Available Nutrients Can Accumulate in Permanent Skid Trails

Forests. 2017;8(10):358 DOI 10.3390/f8100358

 

Journal Homepage

Journal Title: Forests

ISSN: 1999-4907 (Print)

Publisher: MDPI AG

LCC Subject Category: Science: Botany: Plant ecology

Country of publisher: Switzerland

Language of fulltext: English

Full-text formats available: PDF, HTML

 

AUTHORS

Kenton P. Stutz (Chair of Soil Ecology, Institute of Forest Sciences, University of Freiburg, D-79085 Freiburg, Germany)
Helmer Schack-Kirchner (Chair of Soil Ecology, Institute of Forest Sciences, University of Freiburg, D-79085 Freiburg, Germany)
Gerald Kändler (Department of Biometry, Forest Research Institute of Baden-Württemberg, D-79100 Freiburg, Germany)
Lea Landes (Chair of Soil Ecology, Institute of Forest Sciences, University of Freiburg, D-79085 Freiburg, Germany)
Martin Linz (Chair of Soil Ecology, Institute of Forest Sciences, University of Freiburg, D-79085 Freiburg, Germany)
Hannes Warlo (Chair of Soil Ecology, Institute of Forest Sciences, University of Freiburg, D-79085 Freiburg, Germany)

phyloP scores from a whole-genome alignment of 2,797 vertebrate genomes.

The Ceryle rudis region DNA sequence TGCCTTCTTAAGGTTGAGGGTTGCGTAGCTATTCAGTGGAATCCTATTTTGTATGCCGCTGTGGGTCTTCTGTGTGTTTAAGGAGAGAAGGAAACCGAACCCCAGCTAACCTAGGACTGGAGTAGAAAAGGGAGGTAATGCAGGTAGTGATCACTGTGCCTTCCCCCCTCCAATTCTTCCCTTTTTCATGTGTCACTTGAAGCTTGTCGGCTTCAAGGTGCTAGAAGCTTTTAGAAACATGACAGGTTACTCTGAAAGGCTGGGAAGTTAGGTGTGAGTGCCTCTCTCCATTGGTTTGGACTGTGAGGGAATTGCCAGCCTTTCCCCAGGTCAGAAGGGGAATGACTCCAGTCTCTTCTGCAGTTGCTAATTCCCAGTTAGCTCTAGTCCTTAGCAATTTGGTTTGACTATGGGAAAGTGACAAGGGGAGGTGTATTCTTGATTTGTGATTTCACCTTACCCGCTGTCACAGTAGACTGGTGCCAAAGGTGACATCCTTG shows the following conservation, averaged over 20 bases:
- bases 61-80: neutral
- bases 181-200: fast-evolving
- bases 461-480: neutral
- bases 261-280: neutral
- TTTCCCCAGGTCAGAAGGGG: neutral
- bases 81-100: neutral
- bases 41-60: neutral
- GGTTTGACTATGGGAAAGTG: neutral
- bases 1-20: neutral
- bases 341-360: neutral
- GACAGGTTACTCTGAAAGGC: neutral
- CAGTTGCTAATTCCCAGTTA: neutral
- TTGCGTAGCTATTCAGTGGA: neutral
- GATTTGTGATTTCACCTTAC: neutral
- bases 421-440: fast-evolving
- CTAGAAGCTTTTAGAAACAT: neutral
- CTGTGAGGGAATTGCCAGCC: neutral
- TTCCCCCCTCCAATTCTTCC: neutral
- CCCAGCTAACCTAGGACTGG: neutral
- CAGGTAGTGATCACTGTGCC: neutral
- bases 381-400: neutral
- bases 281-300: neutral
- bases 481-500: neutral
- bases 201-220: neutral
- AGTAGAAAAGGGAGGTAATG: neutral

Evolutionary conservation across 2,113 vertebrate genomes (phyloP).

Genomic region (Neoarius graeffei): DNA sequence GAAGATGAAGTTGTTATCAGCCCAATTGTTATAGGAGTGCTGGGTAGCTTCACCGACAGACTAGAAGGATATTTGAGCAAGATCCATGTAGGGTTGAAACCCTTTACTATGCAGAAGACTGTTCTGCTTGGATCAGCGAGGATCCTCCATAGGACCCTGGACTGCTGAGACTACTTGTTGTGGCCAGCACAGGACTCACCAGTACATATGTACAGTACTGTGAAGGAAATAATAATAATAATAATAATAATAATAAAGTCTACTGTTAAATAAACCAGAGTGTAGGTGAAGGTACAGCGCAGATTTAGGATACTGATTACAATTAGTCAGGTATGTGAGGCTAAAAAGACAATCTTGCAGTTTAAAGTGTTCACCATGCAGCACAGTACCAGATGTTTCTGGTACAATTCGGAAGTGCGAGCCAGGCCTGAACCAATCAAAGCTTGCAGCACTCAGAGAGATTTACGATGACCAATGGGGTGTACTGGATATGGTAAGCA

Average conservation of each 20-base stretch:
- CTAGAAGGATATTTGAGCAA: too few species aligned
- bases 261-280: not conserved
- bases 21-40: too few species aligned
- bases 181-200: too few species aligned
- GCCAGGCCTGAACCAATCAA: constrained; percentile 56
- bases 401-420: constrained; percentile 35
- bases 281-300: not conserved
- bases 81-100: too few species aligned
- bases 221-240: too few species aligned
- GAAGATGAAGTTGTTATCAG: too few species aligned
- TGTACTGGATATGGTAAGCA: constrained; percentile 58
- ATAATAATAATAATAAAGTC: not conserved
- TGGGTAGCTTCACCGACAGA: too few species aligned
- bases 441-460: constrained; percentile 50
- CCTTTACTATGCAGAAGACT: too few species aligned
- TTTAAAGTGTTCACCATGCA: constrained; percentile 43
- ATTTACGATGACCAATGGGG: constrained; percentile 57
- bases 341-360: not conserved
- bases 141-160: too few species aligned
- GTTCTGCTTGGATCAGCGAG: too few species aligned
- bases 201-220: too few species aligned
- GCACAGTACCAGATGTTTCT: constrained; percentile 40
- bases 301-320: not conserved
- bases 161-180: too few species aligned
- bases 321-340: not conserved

Friederike Lang (Chair of Soil Ecology, Institute of Forest Sciences, University of Freiburg, D-79085 Freiburg, Germany)

EDITORIAL INFORMATION

Blind peer review

Editorial Board

Instructions for authors

Time From Submission to Publication: 11 weeks

 

Abstract | Full Text

Forest harvesting removes and redistributes nutrients through felling and forwarding. Substantial quantities of nutrients can accumulate in brash mats on permanent skid trails, but their availability and uptake after multiple thinnings on soils susceptible to leaching are unknown. In this study, we modeled the deposition of base cations and phosphorus on a permanent skid trail after five thinnings of a Picea abies (L.) Karst. stand, and measured the resulting nutrient stocks in both the forest floor and mineral soil. An estimated 35%, 44%, 41%, and 61% of harvested Ca, K, Mg, and P, respectively, were redistributed to the skid trail. Of those deposited stocks, 32–65% of nutrients remained in decomposed brash material on the skid trail. Mineral soil stocks for Ca, K, and P were significantly higher in the skid trail than in the stand, which included minor increases in bioavailable pools. Skid trail root densities were not lower than the stand while bulk densities were only partially higher. Both would not limit nutrient uptake. There were no significant relations between needle nutrient concentrations and distance to the skid trail. Altogether, these results indicate that nutrient uptake from the skid trail was minimal despite their accumulation, chemical availability, and physical accessibility. This suggests that other factors such as liming and frequent thinning disturbances can repress uptake of available nutrients on skid trails.